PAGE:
After you are discharged from the hospital, your therapist may see you for one to six in-home treatments. This is to ensure you are safe in and about the home and getting in and out of a car. Your therapist will review your exercise program, continue working with you on your hip precautions, and make recommendations about your safety.
These safety tips include using raised commode seats and bathtub benches, and raising the surfaces of couches and chairs. This keeps your hip from bending too far when you sit down. Bath benches and handrails can improve safety in the bathroom. Other suggestions may include the use of strategic lighting and the removal of loose rugs or electrical cords from the floor.
You should use your walker or crutches as instructed. If you had a cemented procedure, you’ll advance the weight you place through your sore leg as much as you feel comfortable. If you had a noncemented procedure, your surgeon may want you to place only the toes of your operated leg down for up to six weeks after surgery. Most patients progress to using a cane in three to four weeks.
Your staples will be removed two weeks after surgery. Patients are usually able to drive within three weeks and walk without a walking aid by six weeks. Upon the approval of the surgeon, patients are generally able to resume sexual activity by one to two months after surgery.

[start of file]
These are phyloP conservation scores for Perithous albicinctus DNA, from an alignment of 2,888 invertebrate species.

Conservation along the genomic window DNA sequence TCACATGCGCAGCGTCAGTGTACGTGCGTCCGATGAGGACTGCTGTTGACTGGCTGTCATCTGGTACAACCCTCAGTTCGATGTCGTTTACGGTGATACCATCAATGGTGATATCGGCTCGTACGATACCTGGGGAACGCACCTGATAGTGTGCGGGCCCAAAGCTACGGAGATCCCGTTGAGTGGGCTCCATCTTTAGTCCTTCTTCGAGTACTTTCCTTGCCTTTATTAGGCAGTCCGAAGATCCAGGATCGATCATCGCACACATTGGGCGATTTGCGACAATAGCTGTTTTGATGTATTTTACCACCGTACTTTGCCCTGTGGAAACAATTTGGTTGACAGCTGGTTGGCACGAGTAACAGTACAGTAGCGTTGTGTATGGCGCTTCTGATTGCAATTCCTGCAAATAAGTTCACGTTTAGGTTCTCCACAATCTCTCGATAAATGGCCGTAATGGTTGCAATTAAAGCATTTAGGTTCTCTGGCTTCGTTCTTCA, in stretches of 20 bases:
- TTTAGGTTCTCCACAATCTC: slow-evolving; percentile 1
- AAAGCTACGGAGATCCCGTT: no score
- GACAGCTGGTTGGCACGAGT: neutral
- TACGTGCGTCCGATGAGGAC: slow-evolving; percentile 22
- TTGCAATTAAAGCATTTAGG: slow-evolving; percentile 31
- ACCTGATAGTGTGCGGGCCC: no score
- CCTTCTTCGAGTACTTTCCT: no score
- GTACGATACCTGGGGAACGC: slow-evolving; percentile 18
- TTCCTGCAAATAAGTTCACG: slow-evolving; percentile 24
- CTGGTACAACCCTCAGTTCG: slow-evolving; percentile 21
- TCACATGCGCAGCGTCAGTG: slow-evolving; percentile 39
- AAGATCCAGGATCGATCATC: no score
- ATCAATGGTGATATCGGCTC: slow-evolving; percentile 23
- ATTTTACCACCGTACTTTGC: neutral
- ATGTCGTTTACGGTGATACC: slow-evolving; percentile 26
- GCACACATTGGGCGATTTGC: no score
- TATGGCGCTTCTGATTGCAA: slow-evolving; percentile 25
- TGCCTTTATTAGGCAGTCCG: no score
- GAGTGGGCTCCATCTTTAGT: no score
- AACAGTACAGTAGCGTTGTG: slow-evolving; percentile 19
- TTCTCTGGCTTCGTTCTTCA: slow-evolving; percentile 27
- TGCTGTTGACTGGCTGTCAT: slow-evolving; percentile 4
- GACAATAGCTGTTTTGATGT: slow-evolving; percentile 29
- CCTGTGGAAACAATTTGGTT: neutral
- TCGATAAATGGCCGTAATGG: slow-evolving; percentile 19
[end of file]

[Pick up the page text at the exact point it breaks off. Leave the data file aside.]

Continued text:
Home therapy visits end when you are safe to get out of the house, which may take up to three weeks.
The need for physical therapy usually ends when home care is completed. But a few additional visits in outpatient physical therapy may be needed for patients who have problems walking or who need to get back to heavier types of work or activities.
Your therapist may use heat, ice, or electrical stimulation to reduce any swelling or pain.
Therapists sometimes treat their patients in a pool. Exercising in a swimming pool puts less stress on the hip joint, and the buoyancy lets you move and exercise easier. Once you’ve gotten your pool exercises down and the other parts of your rehab program advance, you may be instructed in an independent program.
When you are safe in putting full weight through the leg, several types of balance exercises can be chosen to further stabilize and control the hip.
Finally, a select group of exercises can be used to simulate day-to-day activities, such as going up and down steps, squatting, and walking on uneven terrain. Specific exercises may then be chosen to simulate work or hobby demands.
Many patients have less pain and better mobility after having hip replacement surgery. Your therapist will work with you to help keep your new joint healthy for as long as possible. This may require that you adjust your activity choices to keep from putting too much strain on your new hip joint. Heavy sports that require running, jumping, quick stopping and starting, and cutting are discouraged. Patients may need to consider alternate jobs to avoid work activities that require heavy demands of lifting, crawling, and climbing.
The therapist’s goal is to help you maximize strength, walk normally, and improve your ability to do your activities. When you are well under way, regular visits to the therapist’s office will end. Your therapist will continue to be a resource, but you will be in charge of doing your exercises as part of an ongoing home program.